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Thread: So, I'm coming to America from the UK

  1. #1
    Elite Member bella's Avatar
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    Default So, I'm coming to America from the UK

    My boyfriend and I graduate this May 2006, so in around July time we have decided we are going to travel around North America, South America and maybe Canada for maybe two or three months. I know there are plenty of Americans on here so I wondered if you'd be able to help me out with a couple of things, and questions I have.

    We're both so excited about it because we've never been before and can't wait to get there!

    1. Weather We'll be flying from either Manchester, Leeds or London to New York at the very end of July. My boyfriend is desperate for us to miss our graduation date so we can come sooner and not miss the good weather in America, so I just wondered if anyone could tell me about the weater in America. How warm is it likely to be? Will it really make any difference to come later? What are the variations in weather across America?

    2. Getting there Obviously we have done a load of research into finding the cheapest flights on the Internet, and since we are just booking one way, I ave found flights to be able 300 (ish). Does this seem about right to you?

    3. Travelling around When we are actually there, what are the best methods of travelling round? We'll be 20 when we arrive and turn 21 after the first couple of weeks so I assume too young to rent a care. I've heard of the Greyhound busses.. How do these work? Are they the best way to get around, or is there another better method?

    4. Places to see Any great places or states that you can recommend we visit? Even the most obvious places - it would be great to here about them so we can begin planning our route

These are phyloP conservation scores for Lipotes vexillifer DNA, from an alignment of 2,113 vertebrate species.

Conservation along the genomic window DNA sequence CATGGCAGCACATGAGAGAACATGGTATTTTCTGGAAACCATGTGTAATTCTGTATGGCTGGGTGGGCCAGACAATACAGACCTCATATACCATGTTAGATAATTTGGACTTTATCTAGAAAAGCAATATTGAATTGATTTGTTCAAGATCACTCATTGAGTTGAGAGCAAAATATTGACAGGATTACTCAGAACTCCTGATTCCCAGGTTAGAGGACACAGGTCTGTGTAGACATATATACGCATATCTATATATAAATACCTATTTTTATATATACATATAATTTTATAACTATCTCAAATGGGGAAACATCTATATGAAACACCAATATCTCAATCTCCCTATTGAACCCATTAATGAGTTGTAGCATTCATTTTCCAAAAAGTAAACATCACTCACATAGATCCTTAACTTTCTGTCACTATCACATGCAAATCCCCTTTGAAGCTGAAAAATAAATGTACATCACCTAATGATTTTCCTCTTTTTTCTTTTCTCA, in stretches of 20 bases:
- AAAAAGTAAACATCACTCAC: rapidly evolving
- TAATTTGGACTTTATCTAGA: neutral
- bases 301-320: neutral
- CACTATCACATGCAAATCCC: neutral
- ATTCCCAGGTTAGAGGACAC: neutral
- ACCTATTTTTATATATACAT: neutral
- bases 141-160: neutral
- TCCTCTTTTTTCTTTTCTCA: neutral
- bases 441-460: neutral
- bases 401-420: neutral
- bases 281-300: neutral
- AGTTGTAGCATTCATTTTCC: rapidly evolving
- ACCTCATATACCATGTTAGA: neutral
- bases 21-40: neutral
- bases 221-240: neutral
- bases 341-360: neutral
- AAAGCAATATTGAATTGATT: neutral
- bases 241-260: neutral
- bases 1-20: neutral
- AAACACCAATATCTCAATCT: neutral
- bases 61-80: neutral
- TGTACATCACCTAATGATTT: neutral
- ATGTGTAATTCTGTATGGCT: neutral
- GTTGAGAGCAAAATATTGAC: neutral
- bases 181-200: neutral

5. Where to Stay We've heard that we must know where we are staying for the first night when we arrive since we won't have visas. Is that it? Can you recommend anywhere we should stay? Good quality but cheap chains of motels and lodges etc We're keen to share a bed obviuosly so no seperate boy/girl dormitory style accomodation.

    6. Getting home Will it be relatively easy to sort out our flights back. Do American airports allow you to turn up on the day and join a flight that is leaving that day as long as you have your passport?

    Is there anything else you think I should know about visas and the such like?

    Thanks guys. Anything you can tell me would be a great help

  2. #2
    Elite Member Glasgow53's Avatar
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    Default Re: So, I'm coming to America from the UK

    If you come into New York in July (I am in CT, close to NY) the weather will be very hot and humid. Not the nicest time to be in a city. If you are planning to go near a beach, that might be a nice time to do that. New York in the summer is nasty. You can travel by bus or train, they are both nice ways to see the country. Maybe there is a US version of Eurorail pass, I used those in Europe. There must be a similar one for the US. I will try to look for it for you. Plus then you can sleep (though not really well) on the bus or train. If you go to NY you should do all the tourist stuff, Statue of Liberty, Ellis Island (where all the immigrants came through) is really interesting, lots of great museums in NY, I don't think you can go up onto the Empire State Building anymore, though. Also fun is a boat thar goes all the way around Manhattan (it's and island) called the Circle Line that shows you interesting cites from the water. That is kind of fun. Where all do you plan to go? There is so much here it would be helpful if I knew what states you wanted to visit.
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    Elite Member sweetrebel's Avatar
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    Default Re: So, I'm coming to America from the UK

    I do think that most car companies do require youto be at least 25, so the bus would be a good idea. Amtrak train line may be a good way to travel, as well. Depending on where you plan to travel, it will most likely be pretty warm throughout the US. The South obviously will be much hotter and very humid. The west will be warmer, too.
    I have to recommend that you try to see some of the civil war monuments and battlefields. The one I really enjoyed was Shiloh National Military Park in